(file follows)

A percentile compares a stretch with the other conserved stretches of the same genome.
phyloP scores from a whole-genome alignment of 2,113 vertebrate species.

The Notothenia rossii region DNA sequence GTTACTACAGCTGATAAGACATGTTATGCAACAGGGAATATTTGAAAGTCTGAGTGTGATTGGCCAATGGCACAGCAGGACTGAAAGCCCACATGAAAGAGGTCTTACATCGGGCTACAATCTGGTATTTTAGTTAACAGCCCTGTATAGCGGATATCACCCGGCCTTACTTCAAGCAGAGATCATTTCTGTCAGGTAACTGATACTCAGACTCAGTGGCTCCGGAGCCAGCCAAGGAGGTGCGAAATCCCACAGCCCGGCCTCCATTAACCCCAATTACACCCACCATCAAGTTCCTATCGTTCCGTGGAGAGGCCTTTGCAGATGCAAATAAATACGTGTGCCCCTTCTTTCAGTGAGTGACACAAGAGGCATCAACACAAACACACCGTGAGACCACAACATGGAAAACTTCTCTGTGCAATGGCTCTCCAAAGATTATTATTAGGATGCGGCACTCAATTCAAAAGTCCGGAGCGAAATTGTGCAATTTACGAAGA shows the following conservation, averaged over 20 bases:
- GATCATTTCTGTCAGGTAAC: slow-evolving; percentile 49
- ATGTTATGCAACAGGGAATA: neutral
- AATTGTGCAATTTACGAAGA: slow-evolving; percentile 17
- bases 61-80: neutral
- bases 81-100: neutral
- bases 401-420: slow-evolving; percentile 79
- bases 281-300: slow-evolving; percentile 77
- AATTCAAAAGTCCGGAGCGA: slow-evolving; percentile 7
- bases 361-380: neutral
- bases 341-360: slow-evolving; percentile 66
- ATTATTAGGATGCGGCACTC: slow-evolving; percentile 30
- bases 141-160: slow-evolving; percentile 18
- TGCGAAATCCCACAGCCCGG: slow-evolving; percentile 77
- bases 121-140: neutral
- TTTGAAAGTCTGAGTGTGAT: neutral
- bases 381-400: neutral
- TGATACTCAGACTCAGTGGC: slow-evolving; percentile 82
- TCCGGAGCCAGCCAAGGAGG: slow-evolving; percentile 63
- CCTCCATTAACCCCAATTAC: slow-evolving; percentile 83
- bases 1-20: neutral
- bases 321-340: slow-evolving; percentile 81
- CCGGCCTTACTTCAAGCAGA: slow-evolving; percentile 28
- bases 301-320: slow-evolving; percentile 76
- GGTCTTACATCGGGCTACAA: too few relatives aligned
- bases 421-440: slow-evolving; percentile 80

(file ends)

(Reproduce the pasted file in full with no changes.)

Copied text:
A percentile compares a stretch with the other conserved stretches of the same genome.
phyloP scores from a whole-genome alignment of 2,113 vertebrate species.

The Notothenia rossii region DNA sequence GTTACTACAGCTGATAAGACATGTTATGCAACAGGGAATATTTGAAAGTCTGAGTGTGATTGGCCAATGGCACAGCAGGACTGAAAGCCCACATGAAAGAGGTCTTACATCGGGCTACAATCTGGTATTTTAGTTAACAGCCCTGTATAGCGGATATCACCCGGCCTTACTTCAAGCAGAGATCATTTCTGTCAGGTAACTGATACTCAGACTCAGTGGCTCCGGAGCCAGCCAAGGAGGTGCGAAATCCCACAGCCCGGCCTCCATTAACCCCAATTACACCCACCATCAAGTTCCTATCGTTCCGTGGAGAGGCCTTTGCAGATGCAAATAAATACGTGTGCCCCTTCTTTCAGTGAGTGACACAAGAGGCATCAACACAAACACACCGTGAGACCACAACATGGAAAACTTCTCTGTGCAATGGCTCTCCAAAGATTATTATTAGGATGCGGCACTCAATTCAAAAGTCCGGAGCGAAATTGTGCAATTTACGAAGA shows the following conservation, averaged over 20 bases:
- GATCATTTCTGTCAGGTAAC: slow-evolving; percentile 49
- ATGTTATGCAACAGGGAATA: neutral
- AATTGTGCAATTTACGAAGA: slow-evolving; percentile 17
- bases 61-80: neutral
- bases 81-100: neutral
- bases 401-420: slow-evolving; percentile 79
- bases 281-300: slow-evolving; percentile 77
- AATTCAAAAGTCCGGAGCGA: slow-evolving; percentile 7
- bases 361-380: neutral
- bases 341-360: slow-evolving; percentile 66
- ATTATTAGGATGCGGCACTC: slow-evolving; percentile 30
- bases 141-160: slow-evolving; percentile 18
- TGCGAAATCCCACAGCCCGG: slow-evolving; percentile 77
- bases 121-140: neutral
- TTTGAAAGTCTGAGTGTGAT: neutral
- bases 381-400: neutral
- TGATACTCAGACTCAGTGGC: slow-evolving; percentile 82
- TCCGGAGCCAGCCAAGGAGG: slow-evolving; percentile 63
- CCTCCATTAACCCCAATTAC: slow-evolving; percentile 83
- bases 1-20: neutral
- bases 321-340: slow-evolving; percentile 81
- CCGGCCTTACTTCAAGCAGA: slow-evolving; percentile 28
- bases 301-320: slow-evolving; percentile 76
- GGTCTTACATCGGGCTACAA: too few relatives aligned
- bases 421-440: slow-evolving; percentile 80